Nate Pile: Apple should among the three largest positions in your portfolio

“After taking a hit as part of the large-cap tech sell-off that swept Wall Street earlier this month, Apple’s stock seems to have found some traction,” Nate Pile writes.

The editor of Nate’s Notes explains, “the stock was long overdue for some serious profit-taking, but as painful as the tumble was, I believe that it has helped set the stage for future advances in the stock.”

Pile compares Apple’s fourth quarter 2007 and 2006 earnings numbers — Apple reported revenues of $6.22 billion, and net income of $904 million, or $1.01 per share, as compared to revenues of $4.84 billion and net income of $542 million, or $0.62 per share, in the same period a year ago.

Pile writes, “I continue to believe Apple should among the three largest positions in your portfolio. AAPL is considered a strong buy under $150 and a buy under $175.”

More info about the monthly Nate’s Notes newsletter is available via NotWallStreet.com.

21 Comments

  1. The color of the font?

    Just kidding. Things may slow… they WILL slow… at some point. In relation to other companies, though, Apple can still do pretty well. Its economic upturn these past years occurred largely during and after the bubble tech bubble bursting. It makes its money by enticing people into newer and newer tech. I’ll stay with AAPL for a while and ignore the relatively short term ups and downs.

  2. No guts, no glory.

    I have in the past invested in the “safe” sort of mode, which The Luke up above suggests. But the slowly growing diversified stocks in mutual funds have attracted the Wall Street sharks with their “fees” and other devices to plunder your accounts. They make the money, while you get shafted. And since those bozo fund managers make their bonuses based on the gains they actually book, they have to sell and re-buy often. Guess who pays the high tax rate inflicted by the IRS — you do, sucker. Screw that.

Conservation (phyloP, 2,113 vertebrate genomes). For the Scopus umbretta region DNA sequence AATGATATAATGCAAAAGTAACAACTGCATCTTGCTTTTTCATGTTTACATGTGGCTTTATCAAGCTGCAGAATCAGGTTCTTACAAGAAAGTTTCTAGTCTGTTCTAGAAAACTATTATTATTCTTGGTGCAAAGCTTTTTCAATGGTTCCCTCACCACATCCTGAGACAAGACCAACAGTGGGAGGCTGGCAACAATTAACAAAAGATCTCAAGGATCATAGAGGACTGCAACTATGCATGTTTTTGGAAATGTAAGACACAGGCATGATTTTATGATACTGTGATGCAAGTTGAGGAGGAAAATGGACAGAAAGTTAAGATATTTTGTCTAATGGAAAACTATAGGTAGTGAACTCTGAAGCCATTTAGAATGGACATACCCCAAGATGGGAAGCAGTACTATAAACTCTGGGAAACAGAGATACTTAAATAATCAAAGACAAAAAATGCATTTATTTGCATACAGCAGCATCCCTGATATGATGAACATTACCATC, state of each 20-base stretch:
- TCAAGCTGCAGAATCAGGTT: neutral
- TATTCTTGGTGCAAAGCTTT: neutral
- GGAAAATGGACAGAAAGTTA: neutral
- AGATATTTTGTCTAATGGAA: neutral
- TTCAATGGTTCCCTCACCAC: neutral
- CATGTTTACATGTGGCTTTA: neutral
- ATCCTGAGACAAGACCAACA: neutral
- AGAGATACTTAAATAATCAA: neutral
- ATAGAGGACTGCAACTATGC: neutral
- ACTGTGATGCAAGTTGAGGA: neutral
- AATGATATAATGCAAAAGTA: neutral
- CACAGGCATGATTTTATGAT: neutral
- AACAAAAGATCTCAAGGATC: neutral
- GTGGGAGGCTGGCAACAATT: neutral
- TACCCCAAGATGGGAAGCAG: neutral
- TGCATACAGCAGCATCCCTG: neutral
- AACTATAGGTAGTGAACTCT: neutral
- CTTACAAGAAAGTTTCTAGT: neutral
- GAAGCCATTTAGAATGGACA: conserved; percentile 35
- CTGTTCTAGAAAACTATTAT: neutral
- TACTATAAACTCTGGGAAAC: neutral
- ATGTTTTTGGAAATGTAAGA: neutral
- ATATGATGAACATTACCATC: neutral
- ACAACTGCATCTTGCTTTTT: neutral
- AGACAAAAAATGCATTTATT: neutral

Some rules are made to be broken and big money is made and lost that way. AAPL comprises the bulk of my investments, close to 90%. I have studied Apple and its competitors for many years — hours per day. I have never seen a stock with such prospects and such low long term risk in my life. I bet the farm many years ago on AAPL when I saw the aborning juggernaut. Then, with my last available funds, I shifted all my 401k and IRA holdings into a self managed roll over IRA before the iPhone went on sale last June. I’m AAPL all the way, baby!

    I would like to find another stocks with such a combination of huge upside and small downside, but I can’t. Not even Google can match Apple’s future prospects. Apple is a singularity, so like James Bond in Casino Royale, I pushed all of my chips to the middle of the board.

  3. Linux Guy, I couldn’t agree more. With computer growth, continued iPod and iPhone sales, iTunes, cash pile. There seems to be no risk. All growth. I’m about 60% AAPL right now. Which isn’t much as a 22 year old, but it is 60%.

  4. @Scott

    There is no question that having one stock (aapl) be the majority position in your portfolio IS risky.

    In the risk vs reward analysis, I believe that owning a large percentage of aapl is a good idea (My portfolio is ~58% aapl) but don’t fool yourself into thinking this is a risk free strategy.

  5. I know that it isn’t risk free. But as far as a single stock, and potential and risk, this is probably the best there has been in a long time. I know it’s risky, but at the same time, the reward is much better than an average stock being at 60% of total holdings. Although I guess everyone at Enron thought the same thing…

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